Scrapendipity Designs

Scrapendipity Designs


Iron on Transfer Paper — Light vs. Dark

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There is a huge difference between iron on transfer paper for light shirts and iron on transfer for dark shirts. Today I am going to explain those differences. First of all, the paper you buy should clearly state on the front if it is for dark fabrics or light fabrics. You can see in these pictures this is in the top right corner.

The light paper comes 10 to a pack and the dark paper comes 5 to a pack, so bear that in mind when planning your projects.

The biggest difference between the two papers though is the paper for light fabrics is clear and the paper for dark fabrics is white. This will make all the difference in creating your shirt. When you are making shirts with any type of paper, it is important to trim the paper. Even the clear paper will leave behind a trace of the paper, so the closer you trim the better overall look you will have.

Since printers do not print white, you have to use the paper to create white on your projects. The paper for light fabrics is clear, so any parts of your design that are white will show up as the color of the shirt. When you have white sections in your designs and use this paper, it will be best to put it on a white shirt so your white parts stay white. Here is an example of this:

You can see the cream colored pins stay cream colored on this white shirt.

If you use the paper for light fabric with a design that has white/light parts on a color shirt, those white/light parts will be the color of the shirt. This is not wrong, just a different look then you might be going for. Here is an example of this:

You can see that the cream colored pins are now the grey color of the shirt.

The paper for dark fabrics is white. So the color of the shirt will not show through at all. But this is like printing to a white sheet of paper, so if you are unable to trim the design exactly you will have white around those parts. However, this is the only way to keep white sections of your design white on a color shirt. Here is an example of this:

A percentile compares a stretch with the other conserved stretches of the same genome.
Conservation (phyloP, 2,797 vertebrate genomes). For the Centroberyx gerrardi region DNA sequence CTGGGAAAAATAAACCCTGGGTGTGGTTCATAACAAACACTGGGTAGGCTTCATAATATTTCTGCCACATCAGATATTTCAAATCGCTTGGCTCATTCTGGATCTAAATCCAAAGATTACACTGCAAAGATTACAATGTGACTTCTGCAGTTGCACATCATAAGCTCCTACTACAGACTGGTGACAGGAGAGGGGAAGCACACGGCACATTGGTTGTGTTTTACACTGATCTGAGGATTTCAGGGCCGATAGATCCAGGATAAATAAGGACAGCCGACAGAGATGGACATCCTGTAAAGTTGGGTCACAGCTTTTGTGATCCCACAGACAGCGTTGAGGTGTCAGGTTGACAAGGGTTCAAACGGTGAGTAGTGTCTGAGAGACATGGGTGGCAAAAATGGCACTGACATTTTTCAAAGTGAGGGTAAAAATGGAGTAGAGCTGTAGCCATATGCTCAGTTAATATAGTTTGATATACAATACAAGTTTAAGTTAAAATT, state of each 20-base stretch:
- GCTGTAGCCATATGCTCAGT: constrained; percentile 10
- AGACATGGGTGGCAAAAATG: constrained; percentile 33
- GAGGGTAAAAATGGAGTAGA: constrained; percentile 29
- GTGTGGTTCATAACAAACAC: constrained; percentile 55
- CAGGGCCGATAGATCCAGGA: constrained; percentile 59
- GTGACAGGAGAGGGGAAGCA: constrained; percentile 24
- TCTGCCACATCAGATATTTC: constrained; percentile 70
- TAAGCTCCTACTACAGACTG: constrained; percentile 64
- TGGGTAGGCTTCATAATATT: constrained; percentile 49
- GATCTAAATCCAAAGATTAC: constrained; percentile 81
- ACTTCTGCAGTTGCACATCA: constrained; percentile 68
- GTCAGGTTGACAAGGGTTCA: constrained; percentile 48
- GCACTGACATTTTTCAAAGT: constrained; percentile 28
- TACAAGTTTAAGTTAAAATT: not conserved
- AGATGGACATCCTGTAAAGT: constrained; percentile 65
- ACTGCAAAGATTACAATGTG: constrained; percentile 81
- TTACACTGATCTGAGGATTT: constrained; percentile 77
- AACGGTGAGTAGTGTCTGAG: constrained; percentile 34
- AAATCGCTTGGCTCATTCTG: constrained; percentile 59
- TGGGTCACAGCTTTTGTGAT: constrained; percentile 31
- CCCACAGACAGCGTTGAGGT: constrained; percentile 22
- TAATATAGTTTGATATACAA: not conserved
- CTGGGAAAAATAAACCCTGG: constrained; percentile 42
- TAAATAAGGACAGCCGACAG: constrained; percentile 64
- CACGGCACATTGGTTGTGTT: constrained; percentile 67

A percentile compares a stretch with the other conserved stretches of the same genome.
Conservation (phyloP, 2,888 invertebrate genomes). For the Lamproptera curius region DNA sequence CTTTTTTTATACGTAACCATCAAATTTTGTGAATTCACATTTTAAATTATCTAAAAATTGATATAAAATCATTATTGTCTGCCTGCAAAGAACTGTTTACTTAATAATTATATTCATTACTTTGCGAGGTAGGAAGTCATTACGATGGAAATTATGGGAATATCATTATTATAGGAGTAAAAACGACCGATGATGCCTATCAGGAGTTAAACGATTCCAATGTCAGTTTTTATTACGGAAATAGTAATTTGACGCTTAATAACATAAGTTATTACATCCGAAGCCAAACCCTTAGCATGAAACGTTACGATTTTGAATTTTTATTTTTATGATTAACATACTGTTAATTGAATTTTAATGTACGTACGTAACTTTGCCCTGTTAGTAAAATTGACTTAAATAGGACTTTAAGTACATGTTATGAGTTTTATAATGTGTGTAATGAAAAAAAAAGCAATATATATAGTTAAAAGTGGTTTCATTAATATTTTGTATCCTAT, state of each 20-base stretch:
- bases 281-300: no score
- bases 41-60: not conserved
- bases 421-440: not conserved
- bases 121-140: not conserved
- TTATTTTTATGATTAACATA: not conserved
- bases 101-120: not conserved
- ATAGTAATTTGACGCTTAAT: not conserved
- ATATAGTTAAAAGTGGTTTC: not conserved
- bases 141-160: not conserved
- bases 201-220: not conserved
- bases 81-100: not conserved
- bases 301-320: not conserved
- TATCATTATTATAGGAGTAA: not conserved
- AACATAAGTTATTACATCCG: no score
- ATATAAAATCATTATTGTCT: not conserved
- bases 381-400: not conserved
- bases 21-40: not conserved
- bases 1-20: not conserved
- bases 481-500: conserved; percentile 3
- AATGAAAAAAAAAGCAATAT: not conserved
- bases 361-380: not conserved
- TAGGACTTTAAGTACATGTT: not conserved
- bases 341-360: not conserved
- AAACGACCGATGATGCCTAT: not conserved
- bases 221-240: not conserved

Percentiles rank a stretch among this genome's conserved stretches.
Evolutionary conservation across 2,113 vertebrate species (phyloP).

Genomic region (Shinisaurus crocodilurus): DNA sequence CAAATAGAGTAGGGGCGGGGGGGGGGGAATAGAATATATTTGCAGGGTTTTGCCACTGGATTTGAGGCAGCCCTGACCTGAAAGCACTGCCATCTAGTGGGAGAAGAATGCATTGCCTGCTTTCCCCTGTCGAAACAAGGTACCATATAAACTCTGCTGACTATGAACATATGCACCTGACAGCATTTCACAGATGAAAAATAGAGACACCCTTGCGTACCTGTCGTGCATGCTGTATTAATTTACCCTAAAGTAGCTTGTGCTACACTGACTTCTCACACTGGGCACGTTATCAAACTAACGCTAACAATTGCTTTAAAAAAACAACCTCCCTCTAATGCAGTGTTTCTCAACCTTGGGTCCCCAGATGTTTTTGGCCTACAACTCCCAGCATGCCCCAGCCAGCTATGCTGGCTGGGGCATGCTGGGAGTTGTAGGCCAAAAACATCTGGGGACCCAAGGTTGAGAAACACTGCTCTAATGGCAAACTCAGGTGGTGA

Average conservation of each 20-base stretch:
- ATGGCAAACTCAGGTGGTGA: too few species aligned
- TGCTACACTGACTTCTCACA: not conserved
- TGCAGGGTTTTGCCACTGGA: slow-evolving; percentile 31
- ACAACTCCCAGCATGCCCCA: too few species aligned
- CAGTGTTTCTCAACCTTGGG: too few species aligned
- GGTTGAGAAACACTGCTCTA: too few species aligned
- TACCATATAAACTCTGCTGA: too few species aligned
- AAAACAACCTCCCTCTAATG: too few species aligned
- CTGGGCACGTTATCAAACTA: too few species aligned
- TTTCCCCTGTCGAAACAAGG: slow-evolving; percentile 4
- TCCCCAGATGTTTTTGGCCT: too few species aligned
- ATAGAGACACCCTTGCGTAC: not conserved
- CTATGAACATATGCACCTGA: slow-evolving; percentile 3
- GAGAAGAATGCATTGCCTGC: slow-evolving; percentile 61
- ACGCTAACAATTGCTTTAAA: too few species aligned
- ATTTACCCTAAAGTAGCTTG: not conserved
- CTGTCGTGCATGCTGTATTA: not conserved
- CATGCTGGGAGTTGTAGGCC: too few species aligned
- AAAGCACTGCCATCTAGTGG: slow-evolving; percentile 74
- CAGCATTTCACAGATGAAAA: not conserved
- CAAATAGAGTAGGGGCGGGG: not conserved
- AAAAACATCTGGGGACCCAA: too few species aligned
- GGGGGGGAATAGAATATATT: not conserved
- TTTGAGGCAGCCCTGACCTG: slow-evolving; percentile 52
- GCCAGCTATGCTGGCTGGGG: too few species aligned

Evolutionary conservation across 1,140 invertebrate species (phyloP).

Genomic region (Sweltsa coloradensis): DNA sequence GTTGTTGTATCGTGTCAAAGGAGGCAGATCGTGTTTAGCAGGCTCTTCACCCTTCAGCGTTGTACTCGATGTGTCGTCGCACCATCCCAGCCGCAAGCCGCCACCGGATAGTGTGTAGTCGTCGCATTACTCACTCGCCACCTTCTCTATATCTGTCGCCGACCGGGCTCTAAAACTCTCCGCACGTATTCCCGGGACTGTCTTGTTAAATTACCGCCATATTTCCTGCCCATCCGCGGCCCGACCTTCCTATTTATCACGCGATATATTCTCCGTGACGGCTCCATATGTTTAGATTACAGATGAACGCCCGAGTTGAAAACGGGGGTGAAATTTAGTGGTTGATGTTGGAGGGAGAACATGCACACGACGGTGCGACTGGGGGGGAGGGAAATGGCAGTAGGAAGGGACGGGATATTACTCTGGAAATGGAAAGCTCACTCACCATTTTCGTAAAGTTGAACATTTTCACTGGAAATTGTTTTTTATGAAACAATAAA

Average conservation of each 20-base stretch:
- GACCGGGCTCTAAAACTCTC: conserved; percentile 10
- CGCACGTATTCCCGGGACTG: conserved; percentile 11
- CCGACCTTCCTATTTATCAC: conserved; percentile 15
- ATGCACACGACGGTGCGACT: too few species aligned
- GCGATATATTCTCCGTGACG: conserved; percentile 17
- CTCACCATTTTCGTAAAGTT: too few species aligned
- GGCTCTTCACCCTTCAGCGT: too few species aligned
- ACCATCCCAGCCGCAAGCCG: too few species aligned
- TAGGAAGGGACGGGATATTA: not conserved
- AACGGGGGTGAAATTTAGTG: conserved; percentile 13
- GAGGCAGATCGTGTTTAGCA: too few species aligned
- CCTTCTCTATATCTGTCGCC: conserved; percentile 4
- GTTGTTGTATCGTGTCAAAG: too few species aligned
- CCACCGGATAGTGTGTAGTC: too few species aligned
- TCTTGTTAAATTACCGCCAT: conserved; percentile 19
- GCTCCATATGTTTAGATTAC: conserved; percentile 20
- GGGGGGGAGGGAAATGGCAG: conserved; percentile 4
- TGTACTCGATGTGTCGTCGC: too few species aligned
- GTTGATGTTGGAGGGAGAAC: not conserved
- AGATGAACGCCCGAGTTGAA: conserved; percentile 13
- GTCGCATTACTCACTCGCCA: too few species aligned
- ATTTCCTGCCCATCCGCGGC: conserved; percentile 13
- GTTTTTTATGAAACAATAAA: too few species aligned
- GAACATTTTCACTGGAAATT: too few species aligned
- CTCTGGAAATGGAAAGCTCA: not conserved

You can see that the pins are white on this blue shirt, but there is also white around the lettering on this design. You just have to trim as best you can.

If you have a design with no white and black or dark colors only, you can use the clear paper to put it on a lighter colored shirt. This will give the illusion of floating text. Here is an example of that:

But remember this will not work with light colors in the design because the color of the shirt will over power it.

And a design that is easily trimmed out can be put on a color shirt with no problems using paper for dark fabrics. This will give you a very professional look. Here is an example:

Often if a design has text and someone wants to put it on a dark color shirt, I will suggest putting a border around the design. This will give an easy place to trim and I can put a little design inside the border so you don’t just have a stark white background from the paper for dark shirts. This is a great workaround for getting text on a darker shirt. Here is a mock-up example of this:

I hope this helps you choose which color shirt/type of paper you should be using in your projects! If you ever have any questions, please feel free to contact me and I am happy to help you decide what is best to use.

Happy crafting!


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